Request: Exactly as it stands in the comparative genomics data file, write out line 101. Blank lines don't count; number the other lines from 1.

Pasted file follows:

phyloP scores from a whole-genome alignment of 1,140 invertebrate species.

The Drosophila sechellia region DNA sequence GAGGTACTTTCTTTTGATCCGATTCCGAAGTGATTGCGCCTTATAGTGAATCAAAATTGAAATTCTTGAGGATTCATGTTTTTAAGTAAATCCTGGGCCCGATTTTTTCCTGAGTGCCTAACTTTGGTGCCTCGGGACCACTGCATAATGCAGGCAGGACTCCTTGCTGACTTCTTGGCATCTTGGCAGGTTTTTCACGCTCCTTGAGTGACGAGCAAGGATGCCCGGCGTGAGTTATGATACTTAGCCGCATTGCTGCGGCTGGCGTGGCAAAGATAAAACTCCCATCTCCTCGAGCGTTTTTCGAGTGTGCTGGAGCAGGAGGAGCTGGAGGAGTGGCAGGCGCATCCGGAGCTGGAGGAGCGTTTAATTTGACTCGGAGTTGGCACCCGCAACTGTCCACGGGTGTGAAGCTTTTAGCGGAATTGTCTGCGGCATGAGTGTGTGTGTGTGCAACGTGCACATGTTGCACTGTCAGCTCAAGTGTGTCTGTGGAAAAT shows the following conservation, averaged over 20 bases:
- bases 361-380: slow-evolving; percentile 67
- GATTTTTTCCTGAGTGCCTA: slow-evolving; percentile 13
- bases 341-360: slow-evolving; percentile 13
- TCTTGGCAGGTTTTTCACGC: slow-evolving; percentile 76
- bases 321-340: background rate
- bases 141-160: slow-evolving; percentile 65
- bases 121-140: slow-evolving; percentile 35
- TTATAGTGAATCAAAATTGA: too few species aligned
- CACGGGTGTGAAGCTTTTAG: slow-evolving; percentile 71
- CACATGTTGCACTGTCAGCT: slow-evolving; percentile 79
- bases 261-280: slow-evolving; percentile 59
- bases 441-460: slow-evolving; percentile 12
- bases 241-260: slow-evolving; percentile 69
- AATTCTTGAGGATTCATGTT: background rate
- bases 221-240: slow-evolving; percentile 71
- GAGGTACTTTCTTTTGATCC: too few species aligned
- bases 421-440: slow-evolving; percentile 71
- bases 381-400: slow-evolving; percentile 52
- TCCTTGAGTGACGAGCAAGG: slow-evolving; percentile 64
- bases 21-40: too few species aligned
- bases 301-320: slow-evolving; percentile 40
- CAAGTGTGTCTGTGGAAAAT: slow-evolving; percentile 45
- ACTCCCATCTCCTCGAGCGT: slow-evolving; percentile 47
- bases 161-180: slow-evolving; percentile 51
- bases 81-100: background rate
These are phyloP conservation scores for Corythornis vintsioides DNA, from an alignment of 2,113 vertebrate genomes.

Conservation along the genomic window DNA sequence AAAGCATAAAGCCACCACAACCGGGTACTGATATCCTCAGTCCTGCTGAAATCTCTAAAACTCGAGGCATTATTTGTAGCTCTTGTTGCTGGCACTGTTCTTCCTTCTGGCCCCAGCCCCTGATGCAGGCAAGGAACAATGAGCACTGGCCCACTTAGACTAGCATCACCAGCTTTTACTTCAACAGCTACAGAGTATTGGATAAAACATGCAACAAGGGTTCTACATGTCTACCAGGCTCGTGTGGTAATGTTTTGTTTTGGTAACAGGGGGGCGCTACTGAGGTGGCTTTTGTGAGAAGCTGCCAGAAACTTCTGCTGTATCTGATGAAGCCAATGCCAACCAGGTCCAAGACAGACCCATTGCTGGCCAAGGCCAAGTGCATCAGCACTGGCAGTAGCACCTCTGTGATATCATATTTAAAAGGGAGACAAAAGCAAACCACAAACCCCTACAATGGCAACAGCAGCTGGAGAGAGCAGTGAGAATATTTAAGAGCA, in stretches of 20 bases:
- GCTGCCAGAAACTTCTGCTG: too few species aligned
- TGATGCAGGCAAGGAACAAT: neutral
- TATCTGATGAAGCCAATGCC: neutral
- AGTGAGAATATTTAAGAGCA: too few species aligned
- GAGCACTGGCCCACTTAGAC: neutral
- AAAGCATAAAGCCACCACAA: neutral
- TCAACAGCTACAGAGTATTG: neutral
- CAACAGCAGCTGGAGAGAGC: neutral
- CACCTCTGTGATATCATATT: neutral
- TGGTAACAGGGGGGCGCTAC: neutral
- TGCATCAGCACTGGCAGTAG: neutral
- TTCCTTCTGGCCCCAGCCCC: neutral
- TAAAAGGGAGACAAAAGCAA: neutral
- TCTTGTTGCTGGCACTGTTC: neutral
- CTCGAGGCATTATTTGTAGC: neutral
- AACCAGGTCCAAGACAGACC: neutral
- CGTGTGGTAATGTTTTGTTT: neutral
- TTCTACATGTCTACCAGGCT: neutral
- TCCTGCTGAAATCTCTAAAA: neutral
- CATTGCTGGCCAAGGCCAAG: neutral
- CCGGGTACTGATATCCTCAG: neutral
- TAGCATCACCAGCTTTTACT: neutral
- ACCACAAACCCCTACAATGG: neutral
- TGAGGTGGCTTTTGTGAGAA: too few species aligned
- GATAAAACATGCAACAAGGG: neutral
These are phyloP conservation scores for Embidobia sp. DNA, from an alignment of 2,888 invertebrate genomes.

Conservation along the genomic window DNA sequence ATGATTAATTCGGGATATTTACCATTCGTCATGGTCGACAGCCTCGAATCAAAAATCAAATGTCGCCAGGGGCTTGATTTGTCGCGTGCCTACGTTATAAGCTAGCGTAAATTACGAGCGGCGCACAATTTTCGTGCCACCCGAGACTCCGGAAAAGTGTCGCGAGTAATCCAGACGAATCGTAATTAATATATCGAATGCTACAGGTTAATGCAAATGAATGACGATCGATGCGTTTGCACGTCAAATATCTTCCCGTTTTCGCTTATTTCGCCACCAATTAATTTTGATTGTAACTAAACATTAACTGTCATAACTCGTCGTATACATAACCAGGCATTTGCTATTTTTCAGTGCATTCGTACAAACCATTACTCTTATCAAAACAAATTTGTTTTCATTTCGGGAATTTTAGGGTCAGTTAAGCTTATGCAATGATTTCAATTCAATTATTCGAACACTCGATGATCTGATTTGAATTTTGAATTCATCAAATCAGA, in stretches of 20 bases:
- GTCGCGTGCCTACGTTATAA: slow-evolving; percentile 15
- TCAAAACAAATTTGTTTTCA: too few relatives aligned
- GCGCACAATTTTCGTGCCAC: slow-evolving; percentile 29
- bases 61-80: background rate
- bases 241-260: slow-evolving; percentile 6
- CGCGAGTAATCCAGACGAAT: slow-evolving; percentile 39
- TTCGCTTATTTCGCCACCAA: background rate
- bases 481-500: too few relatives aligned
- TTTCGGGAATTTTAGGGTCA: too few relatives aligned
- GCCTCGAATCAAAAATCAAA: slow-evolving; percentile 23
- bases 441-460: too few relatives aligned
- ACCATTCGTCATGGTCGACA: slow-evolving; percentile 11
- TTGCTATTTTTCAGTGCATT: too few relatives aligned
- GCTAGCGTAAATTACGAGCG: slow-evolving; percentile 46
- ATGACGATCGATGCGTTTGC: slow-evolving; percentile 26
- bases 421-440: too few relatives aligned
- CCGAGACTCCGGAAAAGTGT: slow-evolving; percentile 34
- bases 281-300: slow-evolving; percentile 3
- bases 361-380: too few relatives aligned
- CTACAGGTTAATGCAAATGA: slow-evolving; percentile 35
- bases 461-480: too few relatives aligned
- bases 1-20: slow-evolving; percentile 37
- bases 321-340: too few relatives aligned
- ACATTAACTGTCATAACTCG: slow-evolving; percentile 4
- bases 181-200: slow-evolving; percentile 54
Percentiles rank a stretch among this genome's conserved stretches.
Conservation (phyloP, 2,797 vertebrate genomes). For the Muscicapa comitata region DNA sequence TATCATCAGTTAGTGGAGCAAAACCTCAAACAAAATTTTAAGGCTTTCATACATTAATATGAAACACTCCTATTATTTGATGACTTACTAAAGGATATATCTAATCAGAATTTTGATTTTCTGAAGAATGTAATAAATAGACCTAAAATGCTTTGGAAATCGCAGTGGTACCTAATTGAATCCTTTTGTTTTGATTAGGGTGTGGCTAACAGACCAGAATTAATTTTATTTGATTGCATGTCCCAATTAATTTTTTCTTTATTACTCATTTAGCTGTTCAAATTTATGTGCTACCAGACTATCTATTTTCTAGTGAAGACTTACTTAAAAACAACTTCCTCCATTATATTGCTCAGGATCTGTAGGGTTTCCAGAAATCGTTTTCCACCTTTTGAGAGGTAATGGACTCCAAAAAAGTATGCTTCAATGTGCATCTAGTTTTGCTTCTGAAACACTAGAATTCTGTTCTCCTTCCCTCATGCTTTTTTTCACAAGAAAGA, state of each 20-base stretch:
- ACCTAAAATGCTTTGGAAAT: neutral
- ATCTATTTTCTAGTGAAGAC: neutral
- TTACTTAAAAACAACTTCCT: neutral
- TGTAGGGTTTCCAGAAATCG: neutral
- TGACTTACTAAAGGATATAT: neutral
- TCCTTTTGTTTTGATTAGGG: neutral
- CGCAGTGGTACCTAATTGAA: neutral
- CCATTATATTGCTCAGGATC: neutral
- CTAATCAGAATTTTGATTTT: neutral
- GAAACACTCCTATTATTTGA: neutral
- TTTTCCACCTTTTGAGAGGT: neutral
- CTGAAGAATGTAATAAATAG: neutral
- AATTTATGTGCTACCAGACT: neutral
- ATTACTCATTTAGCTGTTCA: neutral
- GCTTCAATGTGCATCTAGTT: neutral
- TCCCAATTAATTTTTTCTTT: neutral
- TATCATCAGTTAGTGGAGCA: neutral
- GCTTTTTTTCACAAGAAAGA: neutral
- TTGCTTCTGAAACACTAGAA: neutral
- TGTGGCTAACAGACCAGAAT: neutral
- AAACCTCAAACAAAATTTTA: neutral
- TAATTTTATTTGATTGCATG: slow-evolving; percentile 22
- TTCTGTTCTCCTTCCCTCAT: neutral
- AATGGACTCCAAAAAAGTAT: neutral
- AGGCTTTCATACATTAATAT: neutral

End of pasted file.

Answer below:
- GCTTTTTTTCACAAGAAAGA: neutral